DATELINE: From Wine to Cigarettes
‘Swedish’ lady sells coffee!
We now interrupt your viewing pleasure for a word from many, many sponsors from the alleged Golden Age of Advertising. For you more historically-minded, but young readers, that’s apparently the 1960s when this documentary collection of old black and white commercials dominated the airwaves.
The World’s Best Commercials is a misnomer at best. It was surely the Era of Advertising.
Your favorite TV show or movie was at the mercy of two or three minutes of sales pitches with a curve ball—or maybe that’s a screwball.
Yes, you may have the mad impulse to turn the channel, but you are facing 90 minutes of unrelenting, idiotic, culturally-altering advertisements, often lasting a minute in length. You will see rare cigarette and wine commercials, complete with marching cigarettes (after all, LS/MFT).
Attention spans were greater back then, or sponsors fewer.
In any respect, you will shock your sensibilities to learn about the Swing-Ding in which kids give themselves a self-propelled concussion with a tie-on toy. You wil meet again the “Swedish” Mrs. Olson who hucksters Folger’s coffee. You will learn that Miami is a hotspot as America’s Riviera.
And, without any organizing principle, or narrator, you simply sit back and are hit repeatedly with an endless barrage of products, many that are now gone (we think) or evolved into something else. We saw Baggies in three sizes. They were all the suburban rage back then, when you could pour silver dollars into them—and they would not rip or shred.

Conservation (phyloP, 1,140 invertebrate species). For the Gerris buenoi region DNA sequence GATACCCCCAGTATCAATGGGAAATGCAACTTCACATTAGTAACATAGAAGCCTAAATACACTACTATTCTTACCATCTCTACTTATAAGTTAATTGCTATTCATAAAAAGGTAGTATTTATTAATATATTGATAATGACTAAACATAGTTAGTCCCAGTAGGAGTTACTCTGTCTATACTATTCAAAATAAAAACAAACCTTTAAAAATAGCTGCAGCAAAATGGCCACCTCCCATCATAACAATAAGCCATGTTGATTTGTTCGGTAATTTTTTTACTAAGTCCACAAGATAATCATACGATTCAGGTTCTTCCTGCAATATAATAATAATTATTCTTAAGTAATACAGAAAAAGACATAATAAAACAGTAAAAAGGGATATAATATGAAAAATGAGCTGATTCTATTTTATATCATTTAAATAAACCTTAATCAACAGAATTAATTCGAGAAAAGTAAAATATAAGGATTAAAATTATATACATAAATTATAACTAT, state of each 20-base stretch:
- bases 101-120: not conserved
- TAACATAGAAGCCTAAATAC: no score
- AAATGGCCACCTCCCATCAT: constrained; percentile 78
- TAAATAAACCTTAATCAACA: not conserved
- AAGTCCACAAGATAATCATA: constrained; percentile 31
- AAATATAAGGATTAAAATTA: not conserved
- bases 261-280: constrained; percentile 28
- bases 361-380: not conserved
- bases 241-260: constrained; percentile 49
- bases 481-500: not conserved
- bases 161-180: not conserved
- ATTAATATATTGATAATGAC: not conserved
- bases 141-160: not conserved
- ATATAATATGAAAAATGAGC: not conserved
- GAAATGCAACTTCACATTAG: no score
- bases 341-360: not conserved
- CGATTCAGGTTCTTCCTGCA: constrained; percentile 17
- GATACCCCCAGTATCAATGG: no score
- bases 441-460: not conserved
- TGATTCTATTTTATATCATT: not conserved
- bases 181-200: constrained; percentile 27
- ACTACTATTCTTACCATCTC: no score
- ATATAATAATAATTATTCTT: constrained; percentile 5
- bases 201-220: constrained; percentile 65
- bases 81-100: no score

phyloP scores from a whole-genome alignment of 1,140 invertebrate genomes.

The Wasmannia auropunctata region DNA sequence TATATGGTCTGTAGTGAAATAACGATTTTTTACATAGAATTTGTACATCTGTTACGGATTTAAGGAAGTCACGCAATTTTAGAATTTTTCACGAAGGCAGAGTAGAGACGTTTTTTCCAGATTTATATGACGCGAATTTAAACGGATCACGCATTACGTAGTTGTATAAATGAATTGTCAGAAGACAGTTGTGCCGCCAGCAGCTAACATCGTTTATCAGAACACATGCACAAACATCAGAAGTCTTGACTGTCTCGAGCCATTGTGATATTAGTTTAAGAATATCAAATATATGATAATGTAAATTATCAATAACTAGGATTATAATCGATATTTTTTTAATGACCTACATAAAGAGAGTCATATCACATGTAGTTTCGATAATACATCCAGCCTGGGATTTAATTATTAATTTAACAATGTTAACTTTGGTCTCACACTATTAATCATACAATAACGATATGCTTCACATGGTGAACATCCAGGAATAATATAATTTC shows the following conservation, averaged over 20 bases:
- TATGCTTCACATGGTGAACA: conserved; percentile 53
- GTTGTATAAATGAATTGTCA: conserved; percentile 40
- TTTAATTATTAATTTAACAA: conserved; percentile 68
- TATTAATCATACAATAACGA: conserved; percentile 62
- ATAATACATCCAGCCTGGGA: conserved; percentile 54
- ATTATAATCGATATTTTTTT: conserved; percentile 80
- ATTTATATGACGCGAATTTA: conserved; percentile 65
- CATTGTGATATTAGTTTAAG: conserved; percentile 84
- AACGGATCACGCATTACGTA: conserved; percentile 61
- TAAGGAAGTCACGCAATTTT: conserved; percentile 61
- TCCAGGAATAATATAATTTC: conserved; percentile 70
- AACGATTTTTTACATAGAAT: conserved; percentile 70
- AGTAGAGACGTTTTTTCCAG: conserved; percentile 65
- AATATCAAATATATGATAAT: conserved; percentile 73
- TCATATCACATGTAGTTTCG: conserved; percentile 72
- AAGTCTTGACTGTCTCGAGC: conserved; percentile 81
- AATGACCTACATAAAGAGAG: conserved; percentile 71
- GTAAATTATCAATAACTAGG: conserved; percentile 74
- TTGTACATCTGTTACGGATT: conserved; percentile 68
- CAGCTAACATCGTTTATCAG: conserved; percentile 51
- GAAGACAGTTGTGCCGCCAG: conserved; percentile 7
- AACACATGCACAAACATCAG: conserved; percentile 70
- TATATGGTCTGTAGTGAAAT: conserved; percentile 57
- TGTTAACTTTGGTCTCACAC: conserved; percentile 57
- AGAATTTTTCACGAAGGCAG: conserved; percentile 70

Several times we were moved to get up and go to the bathroom.
This compendium has nothing to do with quality, but likely what was readily available to the producers of this collection. Were we the only masochists who would force this stuff upon ourselves? If you are a student of sociology, marketing, or sociological marketing history, this film will thrill you.
This stuff is campy and may have even been humorous in its day.
You clearly see what was on the minds of the people controlling the purse-strings in those days: suburban Mom. Kids, husbands, pets, all were at her whim to purchase or allow such items into the home. If you want to know who the big powers of the era were, this little ad ditties will tell you.
Pay TV reportedly was to end this blight on America’s vast wasteland of free TV.